28. This proposition is, however, subject to at least two qualifications. First, the Commissioner must identify the alternative scheme at a time and in a manner that does not cause unfair prejudice to the taxpayer: Peabody, at ATC 4690-4670; CLR 382-383. Secondly, any narrower scheme identified by the Commissioner must be capable of being regarded as a scheme in its own right: Peabody, at ATC 4670; CLR 383. The Commissioner is not permitted to take a set of circumstances and characterise them as a separate scheme if they ``are incapable of standing on their own without being `robbed of all practical meaning''': Peabody, at ATC 4670; CLR 383-384;
Hart & Anor v FC of T (2002) ATC 4608 at 4619, per Hill J.

29. As I have noted, the present appeal concerns determinations made by the Commissioner in respect of the taxation years ended 30 June 1992, 1993, 1994, 1995, 1996 and 1997. Each of the determinations relating to the so-called Ledger scheme was in substantially the same form. The determination for the 1995 year was as follows:

``IN RESPECT OF LEVI MOCHKIN (`the taxpayer') who in the year of income ended 30 June 1995 has obtained, or would but for the operation of section 177F obtain, a tax benefit in connection with a scheme to which Part IVA of the Act applies, namely $2,251,283 being an amount which would otherwise have been included in the taxpayer's assessable income in relation to


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the taxpayer's provision of personal services through a related [entity], namely Ledger Holding Pty Ltd in its capacity as trustee of the [No 2 Trust].''

The Commissioner further determined, pursuant to s 177F(3) of the ITAA, that certain amounts which, but for the scheme, would not have been included in the Taxpayer's assessable income or would have been allowed to the Taxpayer as deductions, should not be included in his assessable income or should be allowed as deductions.

30. None of the determinations explains how the Commissioner calculated or arrived at the tax benefit. It was common ground, however, that the tax benefit identified in each determination concerned the commissions paid by the various brokers to Ledger. It was the Commissioner's contention that, since the commissions had been generated by the Taxpayer's personal services, these amounts would have been paid to the Taxpayer and formed part of his assessable income had the scheme not been in place.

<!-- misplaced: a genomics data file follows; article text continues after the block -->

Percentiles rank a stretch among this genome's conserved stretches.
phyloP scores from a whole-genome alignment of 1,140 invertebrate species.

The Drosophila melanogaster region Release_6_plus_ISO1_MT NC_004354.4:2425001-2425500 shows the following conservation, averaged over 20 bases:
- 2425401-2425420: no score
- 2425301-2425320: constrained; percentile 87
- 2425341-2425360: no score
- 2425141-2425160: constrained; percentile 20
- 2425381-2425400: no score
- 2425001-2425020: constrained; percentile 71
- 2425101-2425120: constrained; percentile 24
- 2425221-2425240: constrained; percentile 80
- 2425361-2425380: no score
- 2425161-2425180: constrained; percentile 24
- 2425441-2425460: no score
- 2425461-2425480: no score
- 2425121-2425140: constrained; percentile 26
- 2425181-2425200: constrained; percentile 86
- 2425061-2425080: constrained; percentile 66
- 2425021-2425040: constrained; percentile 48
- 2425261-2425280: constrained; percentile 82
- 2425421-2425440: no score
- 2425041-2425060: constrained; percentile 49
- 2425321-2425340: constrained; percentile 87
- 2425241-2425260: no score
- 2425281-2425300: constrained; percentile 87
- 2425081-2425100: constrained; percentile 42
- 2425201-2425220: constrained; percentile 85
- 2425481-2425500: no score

31. The Commissioner identified the elements of the Ledger scheme in his Statement of Facts, Issues and Contentions filed in the proceedings at first instance. There was no application made at the trial to amend or modify the scheme so defined. The primary Judge acted on the basis that this was the scheme that he was required to consider.

32. According to the Commissioner, the Ledger scheme commenced in 1987 and was carried out in the 1988 income year and thereafter. The scheme was said to consist of:

  • ``(a) the use of Ledger to receive payment from Pembroke, [BOS], Shaw and/or Bell for the personal services of the [Taxpayer];
  • (b) the use of the No. 2 Trust mechanism to divert income derived from the personal exertion of the [Taxpayer] to persons other than the [Taxpayer].''

33. The Commissioner provided the following particulars of the Ledger scheme:

``88. The ostensible arrangement between Pembroke/[BOS]/Shaw/Bell and Ledger was that Ledger would place orders for shares or options on behalf of its clients with Pembroke/[BOS]/Shaw/Bell in return for an agreed commission.

89. The income of Ledger was distributed to persons other than the [Taxpayer] and in particular:

  • (a) on and after the year of income ended 30 June 1990 - to Daccar which had share trading losses in each year of income (except the years of income ended 30 June 1991 and 30 June 1996);
  • (b) on and after the year of income ended 30 June 1992 (but not including the year of income ended 30 June 1996) - to Daccar which, in turn, distributed income to:
    • (i) the [L&M Charitable] Trust;
    • (ii) the [Taxpayer's] wife;
    • (iii) in the year of income ended 30 June 1992 - to the [Taxpayer]; and
    • (iv) from the year of income ended 30 June 1993 onwards - to the [Tolas Oak] Unit Trust which had substantial current year and carry forward losses in each year of income;
    • (v) in the year of income ended 30 June 1993 - to the [Taxpayer's] son, Josef Mochkin;
    • (vi) in the year of income ended 30 June 1997 - to the Gold Trust which had significant current year and carry forward losses;
  • (c) in the year of income ended 30 June 1996 to the [L&M Charitable] Trust.

90. No salary was paid to the [Taxpayer] by Ledger apart from $80,000 in the year of income ended 30 June 1990 (which is outside the relevant period).